Locals in Pierce County aren’t lacking in team spirit. They show up at ball games, pep rallies and parades to support the Bears, and Bear fans are loyal, investing time, money and other resources in the success of Pierce County’s students and athletes. Now, a growing number of community volunteers are stepping up to help the Bears out in another way — by feeding the ones who often go hungry.
One in six children in the U.S. face hunger daily. The cupboards are bare in their home and their parents often have to choose between keeping a roof over the family’s heads or buying groceries.
Feed Our Bears, a community effort to provide food to students for the weekend, is fighting that problem one sack lunch at a time.
Feed Our Bears is the brainchild of Rosalind Tyrone. It launched a year ago at Patterson Elementary School, but now children at all three Pierce County elementary schools are being served by the volunteer-based program with Midway Elementary School opening their doors most recently in January. BES started receiving and distributing the donated food last Fall.
Offerman Baptist was the first church to invest in Feed Our Bears, supported mainly by local churches and a few business sponsors. Tyrone approached Pastor James Lightsey and church members with the idea. She volunteered previously with a similar program in Texas.
With Tyrone leading the charge, members at Offerman Baptist began packing 60-70 bags a week last January for PES with food items children can easily fix for themselves even if an adult isn’t around. Fruit cups, oatmeal, mac-n-cheese, crackers and granola bars are staples.
These days, locals meet weekly at two other churches to pack bags for Feed Our Bears as the program continues to grow. More than 200 children are now being served across the three elementary schools.
The food is delivered by those volunteers to each elementary school where a school counselor hands them out to the kids, previously selected for the program, on Friday afternoons as they head home for the weekend.
Some of the children who receive a Feed Our Bears food bag have a severe need for extra food — they might otherwise have to skip a meal — while others just need a little extra help, a snack perhaps. Regardless, each child takes home a bag with a half dozen non-perishable items. Some children are given additional bags for older siblings too.
PES Principal Theresa Dixon was quick to say yes to implementing Feed Our Bears last year. The program helps accomplish PES’ goal of serving every student need, she says.
“We can get caught up in the academic part of it, making sure the kids pass the tests, but we really try our hardest to take care of the whole child,” Dixon says.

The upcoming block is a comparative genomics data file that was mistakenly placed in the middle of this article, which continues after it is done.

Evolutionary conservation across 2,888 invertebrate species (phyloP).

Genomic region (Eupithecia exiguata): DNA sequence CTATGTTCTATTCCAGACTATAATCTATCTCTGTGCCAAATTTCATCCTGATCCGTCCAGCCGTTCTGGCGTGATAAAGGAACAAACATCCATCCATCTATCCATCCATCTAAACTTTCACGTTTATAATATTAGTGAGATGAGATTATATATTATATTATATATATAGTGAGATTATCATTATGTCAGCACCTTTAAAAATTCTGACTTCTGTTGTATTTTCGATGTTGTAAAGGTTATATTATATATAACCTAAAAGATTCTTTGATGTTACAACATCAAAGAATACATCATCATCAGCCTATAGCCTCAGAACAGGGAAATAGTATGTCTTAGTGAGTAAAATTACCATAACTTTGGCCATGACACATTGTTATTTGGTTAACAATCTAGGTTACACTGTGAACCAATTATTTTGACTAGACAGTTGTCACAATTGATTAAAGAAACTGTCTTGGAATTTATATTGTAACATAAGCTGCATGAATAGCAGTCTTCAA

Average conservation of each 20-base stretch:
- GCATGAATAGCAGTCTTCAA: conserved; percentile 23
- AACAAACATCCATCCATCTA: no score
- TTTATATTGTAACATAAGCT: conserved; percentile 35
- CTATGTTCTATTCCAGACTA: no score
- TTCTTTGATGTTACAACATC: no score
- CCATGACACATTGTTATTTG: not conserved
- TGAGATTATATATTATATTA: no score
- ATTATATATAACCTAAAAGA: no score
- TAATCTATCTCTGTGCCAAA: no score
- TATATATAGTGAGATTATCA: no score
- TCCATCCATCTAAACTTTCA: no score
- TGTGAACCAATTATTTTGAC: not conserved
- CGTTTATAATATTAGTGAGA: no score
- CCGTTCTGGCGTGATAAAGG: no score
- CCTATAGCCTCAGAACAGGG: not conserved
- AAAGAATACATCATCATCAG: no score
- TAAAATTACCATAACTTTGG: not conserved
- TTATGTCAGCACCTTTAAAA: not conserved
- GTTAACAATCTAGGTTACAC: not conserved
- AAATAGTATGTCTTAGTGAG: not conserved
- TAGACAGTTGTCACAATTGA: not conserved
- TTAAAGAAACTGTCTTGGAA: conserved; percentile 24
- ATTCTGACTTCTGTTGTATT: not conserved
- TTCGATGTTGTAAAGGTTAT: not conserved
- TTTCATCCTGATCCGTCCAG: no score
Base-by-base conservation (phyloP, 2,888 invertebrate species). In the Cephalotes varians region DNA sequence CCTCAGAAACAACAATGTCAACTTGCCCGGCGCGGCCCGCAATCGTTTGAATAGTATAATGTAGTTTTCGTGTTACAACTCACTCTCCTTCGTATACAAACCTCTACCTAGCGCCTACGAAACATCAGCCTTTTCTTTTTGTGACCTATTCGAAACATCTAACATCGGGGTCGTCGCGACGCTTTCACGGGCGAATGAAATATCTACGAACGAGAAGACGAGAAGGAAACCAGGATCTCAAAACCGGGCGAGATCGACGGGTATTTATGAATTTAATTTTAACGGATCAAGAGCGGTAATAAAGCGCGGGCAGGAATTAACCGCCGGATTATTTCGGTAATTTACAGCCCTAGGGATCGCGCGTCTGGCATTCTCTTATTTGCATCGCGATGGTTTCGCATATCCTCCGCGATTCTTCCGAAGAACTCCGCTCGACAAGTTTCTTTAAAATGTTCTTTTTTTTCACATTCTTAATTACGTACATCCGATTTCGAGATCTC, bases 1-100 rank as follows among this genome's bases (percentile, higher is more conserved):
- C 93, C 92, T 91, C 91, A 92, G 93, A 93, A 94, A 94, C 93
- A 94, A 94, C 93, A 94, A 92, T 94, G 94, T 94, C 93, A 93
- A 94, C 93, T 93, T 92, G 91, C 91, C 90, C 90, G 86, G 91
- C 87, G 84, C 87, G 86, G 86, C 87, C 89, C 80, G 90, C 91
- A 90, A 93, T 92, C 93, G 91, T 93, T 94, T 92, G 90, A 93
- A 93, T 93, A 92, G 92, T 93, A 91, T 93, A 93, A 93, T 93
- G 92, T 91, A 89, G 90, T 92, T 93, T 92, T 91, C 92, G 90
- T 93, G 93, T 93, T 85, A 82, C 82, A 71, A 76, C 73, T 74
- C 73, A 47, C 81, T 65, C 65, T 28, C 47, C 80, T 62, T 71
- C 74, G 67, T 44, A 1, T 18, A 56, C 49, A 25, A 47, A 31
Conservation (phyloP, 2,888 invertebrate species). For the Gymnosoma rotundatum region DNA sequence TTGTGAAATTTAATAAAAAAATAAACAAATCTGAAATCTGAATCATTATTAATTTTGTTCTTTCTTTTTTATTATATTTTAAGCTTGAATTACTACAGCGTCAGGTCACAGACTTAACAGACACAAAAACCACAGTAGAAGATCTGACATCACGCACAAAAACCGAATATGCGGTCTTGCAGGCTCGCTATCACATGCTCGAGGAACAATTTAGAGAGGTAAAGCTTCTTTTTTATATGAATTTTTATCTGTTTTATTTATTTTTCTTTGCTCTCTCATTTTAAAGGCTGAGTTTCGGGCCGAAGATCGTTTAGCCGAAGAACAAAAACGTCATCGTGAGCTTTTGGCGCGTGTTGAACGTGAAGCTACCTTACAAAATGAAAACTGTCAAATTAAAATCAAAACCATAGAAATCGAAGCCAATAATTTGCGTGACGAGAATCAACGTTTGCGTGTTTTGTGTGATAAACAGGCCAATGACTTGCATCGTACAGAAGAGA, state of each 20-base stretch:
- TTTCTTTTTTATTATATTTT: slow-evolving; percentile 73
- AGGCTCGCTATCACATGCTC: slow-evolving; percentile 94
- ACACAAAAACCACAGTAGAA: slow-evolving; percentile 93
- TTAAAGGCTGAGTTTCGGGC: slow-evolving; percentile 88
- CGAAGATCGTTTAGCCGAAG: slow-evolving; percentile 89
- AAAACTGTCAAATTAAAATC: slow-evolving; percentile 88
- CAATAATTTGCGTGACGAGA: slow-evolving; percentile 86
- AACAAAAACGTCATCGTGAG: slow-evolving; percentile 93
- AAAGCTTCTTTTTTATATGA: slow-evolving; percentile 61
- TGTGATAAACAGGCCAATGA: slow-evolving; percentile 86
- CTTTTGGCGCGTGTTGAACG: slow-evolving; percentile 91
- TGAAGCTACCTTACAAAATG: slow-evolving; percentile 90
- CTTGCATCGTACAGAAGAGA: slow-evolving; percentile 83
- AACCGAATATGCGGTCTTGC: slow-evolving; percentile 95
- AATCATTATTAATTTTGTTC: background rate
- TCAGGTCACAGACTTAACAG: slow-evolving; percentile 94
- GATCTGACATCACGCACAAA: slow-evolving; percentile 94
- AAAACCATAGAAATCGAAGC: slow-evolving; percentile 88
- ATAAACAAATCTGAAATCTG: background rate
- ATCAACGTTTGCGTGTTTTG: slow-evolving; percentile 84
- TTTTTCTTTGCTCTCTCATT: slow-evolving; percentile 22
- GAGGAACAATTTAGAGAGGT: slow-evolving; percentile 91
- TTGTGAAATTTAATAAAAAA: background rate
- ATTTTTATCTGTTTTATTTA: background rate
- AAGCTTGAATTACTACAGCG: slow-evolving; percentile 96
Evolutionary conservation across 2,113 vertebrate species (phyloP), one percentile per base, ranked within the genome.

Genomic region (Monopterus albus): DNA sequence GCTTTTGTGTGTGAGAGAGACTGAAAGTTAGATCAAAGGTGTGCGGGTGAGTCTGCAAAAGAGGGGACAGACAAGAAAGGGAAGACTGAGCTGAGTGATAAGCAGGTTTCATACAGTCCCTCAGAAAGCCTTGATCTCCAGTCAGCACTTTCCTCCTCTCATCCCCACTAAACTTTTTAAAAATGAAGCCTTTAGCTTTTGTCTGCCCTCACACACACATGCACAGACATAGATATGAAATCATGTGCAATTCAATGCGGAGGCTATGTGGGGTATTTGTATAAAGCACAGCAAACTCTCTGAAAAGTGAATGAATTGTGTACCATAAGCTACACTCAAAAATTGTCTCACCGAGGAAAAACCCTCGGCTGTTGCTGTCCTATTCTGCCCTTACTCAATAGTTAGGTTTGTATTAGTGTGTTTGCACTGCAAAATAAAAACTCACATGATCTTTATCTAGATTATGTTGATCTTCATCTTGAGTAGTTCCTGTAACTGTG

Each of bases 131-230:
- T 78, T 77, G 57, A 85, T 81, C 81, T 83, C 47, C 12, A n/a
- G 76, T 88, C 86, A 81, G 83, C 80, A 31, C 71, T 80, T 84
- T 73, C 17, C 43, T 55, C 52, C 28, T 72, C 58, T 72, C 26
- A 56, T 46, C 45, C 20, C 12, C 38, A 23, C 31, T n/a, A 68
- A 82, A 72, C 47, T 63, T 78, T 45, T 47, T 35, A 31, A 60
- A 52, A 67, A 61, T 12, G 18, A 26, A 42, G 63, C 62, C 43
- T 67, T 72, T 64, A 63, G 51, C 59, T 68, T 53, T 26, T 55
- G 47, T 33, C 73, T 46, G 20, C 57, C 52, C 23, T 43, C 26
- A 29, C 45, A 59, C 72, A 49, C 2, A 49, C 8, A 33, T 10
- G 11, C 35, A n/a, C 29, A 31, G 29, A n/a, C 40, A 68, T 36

When school is out for long breaks and during summer months, some children who typically eat breakfast and lunch at school are left wondering what they’ll eat until the next time the lunchroom bell rings. Summer feeding programs reduce that risk during the longest break from classes, but Feed Our Bears is also working to eliminate that fear.
Last year Tyrone reached out for more community help to send students home with a larger Feed Our Bears bag before Spring Break and was overwhelmed by the outpouring of support from other churches and local businesses.
“The community really responded to that and we had tons of food,” Tyrone says.
The need won’t go away and the program is too easy not to keep it up.
Feed Our Bears is here to stay.
“It’s too effortless,” says Ashlee Todd, PES school counselor. “It doesn’t take five minutes to distribute.”
“We didn’t want this to be a burdensome process,” Tyrone says.
Food support programs don’t always work out well. Even previous attempts in Pierce County Schools haven’t been successful. This program is growing, however, as volunteers, and school administrators, see how effectively it works, and what little effort distributing the food takes.
The constant collaboration between churches, volunteers and the schools are what will make the program a continued success, Dixon adds.
Feed Our Bears may help fill little bellies and send children to bed at night without hunger pangs, but it also eliminates distractions and strengthens their ability to learn at school, further accomplishing school administrators’ efforts to serve the whole child.
“Kids can’t choose their environment,” Tyrone says. “The only way you’re going to help that child get out of poverty is to educate them and the only way to educate them properly is if they’re paying attention.”
Feed Our Bears voluntneers would like to see the program grow so they can serve children at the middle and high schools too. That effort, however, will take more locals stepping up to help.
Perhaps many who are quick to cheer our Bears on for a touchdown or win on the court will also be willing to feed them when they’re hungry.
Feeding our Bears, afterall, is one way to ensure they continue to succeed athletically and academically.